This compact, but visually expansive, home in the Bernal Heights neighborhood of San Francisco was designed by Bruce Wright, AIA, LEED AP, vice president and principal of the San-Francisco-based architecture firm SB Architects. Utilizing his years of experience in the design of residential and resort environments around the world, Bruce crafted a home for himself and his family that is an expression of his sustainable ideals and approach to the design process.
The urban infill site presented a unique opportunity to create a new, free-standing home, while maintaining the site’s existing structure as a separate residential unit. The site originally housed a single structure - a one-story, one-bedroom home over a two-car garage constructed in 1931, with only 550 square feet of living space. Since the original structure was built at the rear of the 2,000-square-foot corner lot, and zoning allowed for two units on the site, a new home could be built at the front of the lot, capitalizing upon the panoramic views of San Francisco’s downtown.
The goal for this project was to seize the unique zoning opportunity to build a new home on this desirable, but never-developed, corner site in a dense San Francisco neighborhood. The design concept was driven by the micro-features of the site and the desire to create a contemporary design expression that was rooted in Northern California architectural and sustainable ideals. The basic envelope was shaped in large part by the neighborhood planning code, which dictated elements such as bay windows, notched side yards and inset entries to create movement and shadow along the streetscape. While the design is rooted in the local vernacular and code within this traditional San Francisco neighborhood, the interpretation is distinctly clean and modern.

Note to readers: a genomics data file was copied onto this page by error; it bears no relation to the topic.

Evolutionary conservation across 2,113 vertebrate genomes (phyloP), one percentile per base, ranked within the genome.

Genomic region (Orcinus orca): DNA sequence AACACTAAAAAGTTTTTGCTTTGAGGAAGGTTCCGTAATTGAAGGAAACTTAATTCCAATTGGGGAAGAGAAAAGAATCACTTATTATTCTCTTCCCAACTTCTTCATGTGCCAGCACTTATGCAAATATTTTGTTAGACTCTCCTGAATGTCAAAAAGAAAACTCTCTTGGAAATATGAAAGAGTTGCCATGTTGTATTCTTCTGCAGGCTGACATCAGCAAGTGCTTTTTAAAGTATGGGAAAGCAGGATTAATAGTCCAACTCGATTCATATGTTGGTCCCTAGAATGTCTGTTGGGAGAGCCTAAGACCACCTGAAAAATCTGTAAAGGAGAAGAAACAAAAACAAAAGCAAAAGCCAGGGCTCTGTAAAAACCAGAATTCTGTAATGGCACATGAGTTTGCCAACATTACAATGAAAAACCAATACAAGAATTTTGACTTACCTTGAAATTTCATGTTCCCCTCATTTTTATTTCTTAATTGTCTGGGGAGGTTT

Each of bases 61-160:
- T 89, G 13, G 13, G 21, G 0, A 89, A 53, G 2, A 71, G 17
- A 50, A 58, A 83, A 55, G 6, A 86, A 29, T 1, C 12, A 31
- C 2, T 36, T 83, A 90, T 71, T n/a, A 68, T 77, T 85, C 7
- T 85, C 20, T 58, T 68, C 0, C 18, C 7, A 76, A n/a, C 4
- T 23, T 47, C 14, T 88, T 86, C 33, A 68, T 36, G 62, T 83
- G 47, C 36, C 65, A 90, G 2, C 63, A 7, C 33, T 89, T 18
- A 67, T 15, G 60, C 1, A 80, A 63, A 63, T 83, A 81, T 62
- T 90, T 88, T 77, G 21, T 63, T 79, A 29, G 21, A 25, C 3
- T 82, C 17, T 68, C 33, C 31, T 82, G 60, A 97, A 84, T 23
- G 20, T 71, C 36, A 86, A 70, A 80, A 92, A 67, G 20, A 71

The naturally sloping site inspired the idea of a focal stair core wrapped by private areas and topped by a dramatic skylight, bathing the interiors in natural light and forming a direct link between the private spaces on the entry level and the public spaces on the upper level. The central stair core also creates a strong vertical wall on the exterior, resulting in an intriguing alternative to the typical horizontal layering of living spaces. The corner location and internal organization of space created an exterior expression that broke free of horizontal restraints to create a blend of horizontal and vertical lines, punctuated by a strong cantilevered roof.